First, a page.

Sunday, September 28, 2014

Where will you be next Rosh Hashannah?

Rosh Hashannah is over. Now, we are in the Days of Penitence. Now, we get the chance to think over how we can improve. We get the opportunity to think about where we want to be next year at this time.

A reader has just sent an essay to me from the ‘Dixie Yid’. I don’t know who that is, but the essay below appears to have been written by Rav Moshe Weinberger. It was written for Parshat Ki Tavo, which we read two weeks ago.

I’d like you to take look at it. Here are some excerpts. Perhaps it will affect how you approach your thinking about next New Year’s Day:

I met with a Jew from Paris this week. From the news alone, one cannot properly appreciate the effect increased Anti-Semitism is having on the Jewish community there. This community is over one thousand years old. But now, the main topic of conversation among Parisian Jews is [not if they’ll move to Israel, but] when and how they will move… .

 For hundreds of years, they felt they had found a place of refuge in Paris. But now they simply feel like strangers, like they do not belong. They wish they had a place in France. But they now realize that they must move on to either the next step in their exile or back home to Eretz Yisroel. …

Our people thought, many times in history, that we have found “rest” with various nations of the world. But, sooner or later, they [were reminded that they were] G-d’s wandering dove, longing and searching to find its way home. In the late thirteenth century and early fourteenth century, the nation of Poland guaranteed Jews’ religious and civil rights and invited the Jews to emigrate there. It was a country with nothing and they practically begged the Jews to build a community there. Our people even said that the Hebrew word for Poland (פולין) is a contraction of the words “פה לין, here, you shall rest.” To our dismay, we know what happened to the Jews of Poland during the Holocaust.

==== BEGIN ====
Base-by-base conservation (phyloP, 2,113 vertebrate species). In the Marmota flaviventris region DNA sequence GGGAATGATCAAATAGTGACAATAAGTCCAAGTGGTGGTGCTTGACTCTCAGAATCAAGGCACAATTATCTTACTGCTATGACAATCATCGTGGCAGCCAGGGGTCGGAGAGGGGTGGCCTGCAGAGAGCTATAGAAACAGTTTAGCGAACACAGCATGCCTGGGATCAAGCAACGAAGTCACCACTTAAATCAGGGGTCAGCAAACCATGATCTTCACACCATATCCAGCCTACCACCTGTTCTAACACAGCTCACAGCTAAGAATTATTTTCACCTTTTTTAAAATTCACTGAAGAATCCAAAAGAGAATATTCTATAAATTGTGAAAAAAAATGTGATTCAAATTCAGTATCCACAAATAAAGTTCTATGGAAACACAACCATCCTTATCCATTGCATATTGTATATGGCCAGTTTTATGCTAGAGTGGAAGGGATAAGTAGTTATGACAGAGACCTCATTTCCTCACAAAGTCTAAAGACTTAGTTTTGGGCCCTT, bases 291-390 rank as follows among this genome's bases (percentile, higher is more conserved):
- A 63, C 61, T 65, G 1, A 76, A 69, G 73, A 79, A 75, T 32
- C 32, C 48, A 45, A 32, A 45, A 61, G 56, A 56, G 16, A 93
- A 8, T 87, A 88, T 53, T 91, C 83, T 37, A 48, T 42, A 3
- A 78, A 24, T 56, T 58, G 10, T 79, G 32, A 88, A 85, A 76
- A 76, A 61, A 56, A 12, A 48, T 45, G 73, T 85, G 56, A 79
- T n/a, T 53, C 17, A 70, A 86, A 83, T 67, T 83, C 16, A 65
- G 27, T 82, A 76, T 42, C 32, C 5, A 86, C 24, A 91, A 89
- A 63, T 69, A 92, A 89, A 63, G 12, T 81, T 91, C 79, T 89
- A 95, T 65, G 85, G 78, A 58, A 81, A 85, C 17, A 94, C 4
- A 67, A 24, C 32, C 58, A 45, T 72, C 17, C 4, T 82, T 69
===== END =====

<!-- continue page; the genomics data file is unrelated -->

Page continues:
The Jews of Morocco used to have a sizable and beautiful Jewish community. Even today, the small community of 3,000 Jews believes that the government of “friendly Arabs” will always protect them. But we see what happened to the Jewish community protected by the Shah of Iran. I have had many students from Persia who showed me pictures of their estates, swimming pools, and mansions with servants from the time of the Shah. Jews had some of the most prominent positions in the government in Iran at that time. But now, the community has dwindled and they are ruled by despots and Islamic extremists. Similarly, the Meshech Chochma [1843-1926] presciently wrote that “If the Jew thinks that Berlin is Jerusalem [as Jews had declared often between the 19th century and the rise of the Nazi Party]… then a raging storm wind will uproot him by his trunk and subject him before a faraway gentile nation…”

…Hashem told his people, who feel homeless and hapless, who are seeking His refuge: “I shall make a place for you.” One of the tzadikim [righteous ones] of the previous generation acutely felt the call to return home just after the Holocaust. The Klauzenberger Rebbe, zt”l, first moved to New York when he left Europe after the War [he had survived the concentration camps]. Some time later, over parshas Ki Savo, the Torah reader reached the psukim [sentences] of the rebuke. He followed the regular custom of quietly and quickly reading the horrible curses that will befall our people if we do not keep the mitzvos [commandments]. But the Rebbe interrupted the reader, calling out, “Louder!”

Confused, the Torah reader paused, not knowing what to do. On one hand, he could not ignore the Rebbe. But on the other hand, the custom is clear. One does not read the curses of the rebuke loudly and slowly. The Rebbe then called out again, “I said, Louder!” The reader was dumbfounded and did not know how to respond. He therefore continued standing there in silence. So the Rebbe spoke up: “Why are you afraid of reading these curses out loud?! We have already endured all of them. We have been through it. It is done. This whole exile is done. I am through here. It is time to return home.”

Indeed, the Rebbe had already begun making plans to return to Eretz Yisroel. The Torah reader began reading the curses loudly and slowly. Many people in the shul began to openly weep as the enormity of everything that they had been through washed over them. Not long afterward, the Rebbe and many of the chassidim returned home to Eretz Yisroel to build the Torah community of Kiryat Sanz. 

This year, may the wandering dove, the Jewish people, finally find rest for its weary wings in its true home of Eretz Yisroel with the coming of Moshiach and the arrival of the complete redemption.

Where will you be next Rosh Hashannah?


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